Stanza One:

Hope of the world, Thou Christ of great compassion; Speak to our fearful hearts by conflict rent. Save us, Thy people, from consuming passion, Who by our own false hopes and aims are spent.

This hymn is about the Hope of the World, Jesus. He is given that title by St. Paul in Timothy 1:1, “Paul, an apostle of Christ Jesus by command of God our Savior and of Christ Jesus our hope.” We also read in Ephesians 4:4-6, “There is one body and one Spirit -- just as you were called to the one hope that belongs to your call -- one Lord, one faith, one baptism, one God and Father of all, who is over all and through all and in all.” The goal of this hymn, then is to point us to the hope we have in Christ, the one who has great compassion on us to speak to us and heal the wounds caused by placing our trust in false hopes.

Stanza Two:

Hope of the world, God’s gift from highest heaven, Bringing to hungry souls the bread of life, Still let Thy Spirit unto us be given To heal earth’s wounds and end our bitter strife.

Jesus calls himself the “bread of life” many times in John chapter 6. He is our greatest food and feeds us with Himself in the Lord’s Supper. Through this great gift of God we are given forgiveness, life, and salvation as the Holy Spirit works to strengthen our faith and live as His holy people here on Earth.

Stanza Three:

Hope of the world, afoot on dusty highways, Showing to wandering souls the path of light, Walk Thou beside us lest the tempting byways Lure us away from Thee to endless night.

We pray in the Sixth Petition of the Lord’s Prayer “And lead us not into temptation.” Not only does Jesus not lead us into temptation, He walks with us through each temptation, for he was tempted in every way we are, yet without sin. Jesus is the light of the world (Jn 8:12) who shows us the path we are to take and gently leads us back when we stray.

Stanza Four:

Hope of the world, who by Thy cross didst save us From death and dark despair, from sin and guilt, We render back the love Thy mercy gave us; Take Thou our lives and use them as Thou wilt.

“Nothing in my hand I bring; simply to Thy cross I cling.” So begins the third stanza of Rock of Ages (LSB 761). All that we have is a gift from God, won for us on the cross of Christ and given to us in Baptism, the Lord’s Supper, and the preached Word. There is no greater gift we can give back to God than that which He first gave to us, and so we return to Him our thanks and praise. Our very life is a gift from God, and so we present our bodies as living sacrifices (Rom. 12:1) to Him and in service to our neighbor.

Stanza Five:

Hope of the world, O Christ, o’er death victorious, Who by this sign didst conquer grief and pain, We would be faithful to Thy Gospel glorious. Thou art our Lord! Thou dost forever reign!

The wonderful Good Friday hymn Sing, My Tongue, the Glorious Battle (LSB 454) begins the fourth stanza like this, “Faithful cross, true sign of triumph.” Jesus’s death on the cross was not merely a symbolic act, but is both the means by which he saved us from our sins and the sign we use to remind us of His great victory. We then pray that Christ would make us faithful to the Gospel, sure of the hope we have because of Christ. Thanks be to God who gives us the victory through Jesus Christ our Lord!

Note: The line “Who by this sign didst conquer grief and pain” calls to mind a story of Constantine the Great. He had a vision of a Chi-Rho, which are the first two letters of the Greek word Christos and was an early Christian symbol of Christ. In the vision he also saw Latin words that said “In this sign you will conquer.” Constantine then used the Chi-Rho as his battle symbol.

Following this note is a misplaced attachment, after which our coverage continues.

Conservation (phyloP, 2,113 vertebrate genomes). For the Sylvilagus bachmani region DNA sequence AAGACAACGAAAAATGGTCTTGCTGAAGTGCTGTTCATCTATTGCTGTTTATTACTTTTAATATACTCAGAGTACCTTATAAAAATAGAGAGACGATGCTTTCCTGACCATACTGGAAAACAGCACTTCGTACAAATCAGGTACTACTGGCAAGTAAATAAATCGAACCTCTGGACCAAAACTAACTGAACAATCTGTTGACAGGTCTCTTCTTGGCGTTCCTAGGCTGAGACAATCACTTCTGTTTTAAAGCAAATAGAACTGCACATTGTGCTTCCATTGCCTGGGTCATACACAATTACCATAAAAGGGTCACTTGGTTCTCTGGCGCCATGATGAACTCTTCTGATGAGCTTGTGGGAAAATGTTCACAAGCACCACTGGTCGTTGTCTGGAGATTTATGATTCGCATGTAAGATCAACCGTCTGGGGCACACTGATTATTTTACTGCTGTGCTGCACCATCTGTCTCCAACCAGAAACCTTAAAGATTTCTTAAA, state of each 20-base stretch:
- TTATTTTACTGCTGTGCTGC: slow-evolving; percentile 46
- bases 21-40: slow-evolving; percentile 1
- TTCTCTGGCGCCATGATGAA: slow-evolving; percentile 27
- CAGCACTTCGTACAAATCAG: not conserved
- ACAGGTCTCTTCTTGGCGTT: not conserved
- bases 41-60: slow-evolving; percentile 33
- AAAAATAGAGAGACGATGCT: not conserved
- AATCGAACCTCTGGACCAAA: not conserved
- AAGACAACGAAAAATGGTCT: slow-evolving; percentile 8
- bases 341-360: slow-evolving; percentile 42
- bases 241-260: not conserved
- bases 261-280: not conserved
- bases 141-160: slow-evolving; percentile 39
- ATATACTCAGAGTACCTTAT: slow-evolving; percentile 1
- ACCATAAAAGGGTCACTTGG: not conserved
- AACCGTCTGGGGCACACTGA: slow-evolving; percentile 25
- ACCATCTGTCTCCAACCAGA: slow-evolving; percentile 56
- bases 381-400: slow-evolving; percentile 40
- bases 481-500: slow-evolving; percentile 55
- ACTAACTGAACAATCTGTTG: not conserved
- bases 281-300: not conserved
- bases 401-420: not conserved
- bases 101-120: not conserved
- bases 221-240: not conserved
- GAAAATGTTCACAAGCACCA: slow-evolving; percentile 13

Christ, the Lord of Hosts, Unshaken - LSB 521

September 29th is the Festival of St. Michael and All Angels, which we will be celebrating on September 30th. The celebration of St. Michael and All Angels reminds us of how the Lord delivered us from the lying accusations of Satan by sending His Son to beat down Satan for us on the cross of Calvary, rising again on the third day to proclaim His victory over Satan’s greatest weapon: death. The tune (FORTUNATUS NEW), by Carl Schalk (b. 1929), is more commonly associated with Sing, My Tongue, the Glorious Battle (LSB 454), a fantastic Holy Week hymn that was originally set to a great Plainchant melody.  The text is by Peter Prange (b. 1972). 

Stanza One:

Christ, the Lord of hosts, unshaken By the devil’s seething rage, Thwarts the plan of Satan’s minions; Wins the strife from age to age; Conquers sin and death forever; Slams them in their steely cage. 

This stanza, like the rest of the hymn, is packed with vivid imagery, especially how Christ slams Satan and his minions in their cage. Christ has not only beaten Satan, but has completely and utterly vanquished him.  There is no escaping or undoing Christ’s victory; it is absolutely certain and final.

Stanza Two:

Michael fought the heavenly battle, Godly angels by his side; Warred against the ancient serpent, Foiled the beast, so full of pride, Cast him earthbound with his angels; Now he prowls, unsatisfied. 

Again, such incredible imagery.  Really, this hymn could be made into a Lord of the Rings style movie.  Not to get too nerdy, but when I read that stanza I see something like one of the giant battles in those films.  However, there is one difference: in this battle, there is no question who will win, because Christ has already defeated the devil and his angels.  The outcome has already been decided.  Satan lost and was kicked out of heaven and now he roams the earth, seeking whom he may devour.  

Stanza Three:

Long on earth the battle rages, Since the serpent’s first deceit; Twisted God’s command to Adam, Made forbidden fruit look sweet.  Then the curse of God was spoken: “You’ll lie crushed beneath His feet!” 

Indeed, the battle has been raging since the Fall into sin.  But God foretold Satan’s demise in the coming of His Son.

Stanza Four:

Jesus came, this word fulfilling, Trampled Satan, death defied; Bore the brunt of our temptation, On the wretched tree He died Yet to life was raised victorious; By His life our life supplied.